Small City, Big Advantage

Richmond's size has proven to help local dealmakers in a big way

Richmond's being on the smaller side as far as cities go actually has its advantages for its local dealmakers, according to ACG Richmond chapter president Robert Erda (pictured).

"Richmond is a progressive town with a lot of interesting people doing interesting things, yet it's not New York and it's not L.A. As a tertiary city, it's small enough that you can have a sense of what's going on," Erda says.

ACG Richmond's members tend to know someone involved in local deals, Erda says.

The chapter's membership is split roughly 50/50 between corporates and service members. Service members have a wait list to join the chapter.

With a population of more than 205,000, Erda says Richmond has more than its fair share of investment bankers.

"A lot of private equity likes to come to Richmond, and in a three mile drive they can hit seven or eight investment banking firms," Erda says. The city is home to Harris Williams & Co. and BB&T, among other firms.

Private equity firms flock to the city when ACG Richmond has its annual Virginia Capital Conference, which celebrated its 12th year in November. The conference, which draws between 325 and 350 attendees, helps to bring in the private equity community and foster networking for deals.

"There's a value in networking within a city this size," Erda says.

In addition to investment banks, the area boasts a wide selection of industries. Prominent companies include packaging company MeadWestvaco Corp. (NYSE: MWV), food-service distributing parent company Performance Food Group, Capital One Financial Corp. (NYSE: COF), and security company Brink.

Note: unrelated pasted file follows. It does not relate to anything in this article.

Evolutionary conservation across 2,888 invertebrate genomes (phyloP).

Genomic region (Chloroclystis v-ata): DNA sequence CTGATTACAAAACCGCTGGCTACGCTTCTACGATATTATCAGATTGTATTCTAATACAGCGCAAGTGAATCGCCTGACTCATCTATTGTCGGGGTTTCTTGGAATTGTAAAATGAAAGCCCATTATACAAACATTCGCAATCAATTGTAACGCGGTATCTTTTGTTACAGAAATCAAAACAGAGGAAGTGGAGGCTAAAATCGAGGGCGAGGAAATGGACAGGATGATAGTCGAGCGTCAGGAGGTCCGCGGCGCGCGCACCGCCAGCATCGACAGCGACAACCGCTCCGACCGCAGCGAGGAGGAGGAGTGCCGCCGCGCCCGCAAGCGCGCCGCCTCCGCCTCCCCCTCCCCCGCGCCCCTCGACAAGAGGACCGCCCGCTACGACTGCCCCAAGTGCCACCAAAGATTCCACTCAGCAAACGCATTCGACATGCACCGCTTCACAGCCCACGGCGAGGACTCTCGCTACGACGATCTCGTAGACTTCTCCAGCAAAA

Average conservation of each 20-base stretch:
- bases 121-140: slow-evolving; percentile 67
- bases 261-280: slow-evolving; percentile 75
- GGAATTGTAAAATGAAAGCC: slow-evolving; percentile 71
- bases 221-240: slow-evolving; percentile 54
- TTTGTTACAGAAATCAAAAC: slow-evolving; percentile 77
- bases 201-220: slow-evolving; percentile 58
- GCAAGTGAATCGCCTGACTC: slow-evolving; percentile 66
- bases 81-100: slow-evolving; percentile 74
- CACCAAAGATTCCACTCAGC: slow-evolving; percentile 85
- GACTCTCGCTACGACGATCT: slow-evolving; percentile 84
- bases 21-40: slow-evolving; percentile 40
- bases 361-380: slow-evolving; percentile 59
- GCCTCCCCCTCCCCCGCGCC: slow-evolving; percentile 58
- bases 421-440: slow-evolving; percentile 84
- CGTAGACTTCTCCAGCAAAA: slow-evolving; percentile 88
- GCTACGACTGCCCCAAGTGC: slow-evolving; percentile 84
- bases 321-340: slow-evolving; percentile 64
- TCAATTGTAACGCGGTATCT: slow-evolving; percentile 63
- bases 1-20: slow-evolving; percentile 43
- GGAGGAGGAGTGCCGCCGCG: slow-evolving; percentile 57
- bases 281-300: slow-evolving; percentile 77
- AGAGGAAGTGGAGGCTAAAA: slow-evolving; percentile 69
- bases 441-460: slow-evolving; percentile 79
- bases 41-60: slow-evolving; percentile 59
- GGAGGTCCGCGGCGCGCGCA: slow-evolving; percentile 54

ACG Richmond's breakfast series, which happens six times per year, draws about 120 people to each event. In 2012 the speakers included Scott Wayne, a former British diplomat and motivational speaker who founded the Frontier Project, a project that aims to help businesses grow in a way that benefits shareholders, employees and society.

Other speakers included John Downs, senior vice president of public affairs and chief lobbyist for Coca Cola Co. (NYSE: KO), and author Ram Charan, who wrote "Boards That Deliver" and "Talent Masters."

Fact File:


Year Founded: 1996

Number of Members: 155

Annual Dues: $375 for corporate and private equity members, $425 for service advisers

Approval Required for Membership: Yes

President: Robert Erda, Director of Business Development, Gavial Engineering & Manufacturing Inc.

Richmond's size as a smaller city has its advantages for the area's dealmakers, as they tend to know people involved in most of the M&A transactions. The chapter hosts a widely-attended Virginia Capital Conference in October, and has started a wait list for service members so it can keep its 50/50 service-corporate ratio.